Best presentations I have seen had only videos and images and very little content otherwise. Successful presenter engages the audience with his\her oratory skills. Mr. Jobs is known to practice his keynotes several hours each day for a week leading up to his dog and a pony show. (and as history points out that slick presentation can't help overhyped stock, Michael. 117 and a shoe keeps dropping, sorry mate, as I wrote to you in private, hope you are not loosing your shirt)
If you need to provide information (for folks who are reviewing the presentation after the fact) , add it to the notes section. Even better record your presentation with something like Windows Media Encoder. It is free with genuine MS OS :) http://www.microsoft.com/downloads/details.aspx?FamilyID=5691BA02-E496-465A-BBA9-B2F1182CDF24&displaylang=en
Speaking of Windows Media Encoder, is anyone here familiar with a free tool that offers similar functionality on your other platforms of choice? Not making an example, just want to know.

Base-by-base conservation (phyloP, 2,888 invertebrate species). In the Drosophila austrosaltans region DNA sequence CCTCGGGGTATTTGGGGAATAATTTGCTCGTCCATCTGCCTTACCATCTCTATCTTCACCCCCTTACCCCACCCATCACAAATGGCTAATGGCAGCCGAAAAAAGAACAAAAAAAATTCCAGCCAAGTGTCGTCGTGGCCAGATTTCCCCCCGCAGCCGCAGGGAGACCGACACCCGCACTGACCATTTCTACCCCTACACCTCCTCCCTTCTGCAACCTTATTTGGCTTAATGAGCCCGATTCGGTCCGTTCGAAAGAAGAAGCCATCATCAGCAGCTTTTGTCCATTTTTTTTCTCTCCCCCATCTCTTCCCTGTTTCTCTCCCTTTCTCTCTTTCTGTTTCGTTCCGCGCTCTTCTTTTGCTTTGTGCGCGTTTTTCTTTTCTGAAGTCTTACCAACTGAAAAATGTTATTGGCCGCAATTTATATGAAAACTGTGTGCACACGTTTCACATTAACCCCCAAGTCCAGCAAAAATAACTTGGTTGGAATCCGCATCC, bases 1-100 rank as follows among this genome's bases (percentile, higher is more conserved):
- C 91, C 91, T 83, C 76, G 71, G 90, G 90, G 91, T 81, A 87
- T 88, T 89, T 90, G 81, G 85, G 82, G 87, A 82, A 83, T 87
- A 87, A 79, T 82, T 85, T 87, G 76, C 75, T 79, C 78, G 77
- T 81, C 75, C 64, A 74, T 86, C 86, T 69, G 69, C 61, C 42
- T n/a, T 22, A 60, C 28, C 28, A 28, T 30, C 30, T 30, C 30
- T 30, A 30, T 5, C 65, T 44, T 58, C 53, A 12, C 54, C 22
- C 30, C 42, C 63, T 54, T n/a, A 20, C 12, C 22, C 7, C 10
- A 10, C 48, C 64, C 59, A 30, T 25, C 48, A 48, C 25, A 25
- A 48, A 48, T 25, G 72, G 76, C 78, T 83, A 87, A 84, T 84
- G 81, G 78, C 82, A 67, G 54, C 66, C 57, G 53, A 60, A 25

Word to the wise. Find a way to capture your entire presentation including audio and video not just the slide deck. WME is free and Video cameras are dirt cheap.
On Fri, Feb 22, 2008 at 2:03 PM, Rob Freeborn <[address removed]> wrote:
After watching this "debate" bounce back and forth I decided to toss my two cents in and throw out some resources for the group.
First, here's a great blog post from Brad Feld re: .ppt and, of potential interest to this group, what he as a VC is looking for in a prezo. Make sure to scroll down to at least one comment - "Rich - March 19" and one of his points that I think truly crystallizes my feelings "blaming PowerPoint for a bad presentation is like blaming the pan for crap food." - truer words were never spoken and the .ppt bashers out there should take it to heart because you can generate crap just as well in Flash, Keynote, etc. etc.
What's critical is applying proven methodogies and then practicing your pitch - something else hardly mentioned in this thread. As far as designing a good .ppt prezo, take a look at Gene Zelazny and his book "Say it with Charts" if you want to go old school or potentially "Say it with Presentations". Gene comes from McKinsey as their Director of Visual Communications and regardless of what Tufte says - if McKinsey thinks .ppt's an effective way to communicate an idea (when done correctly!!!!) then I would tend to at least give some credence to using it.
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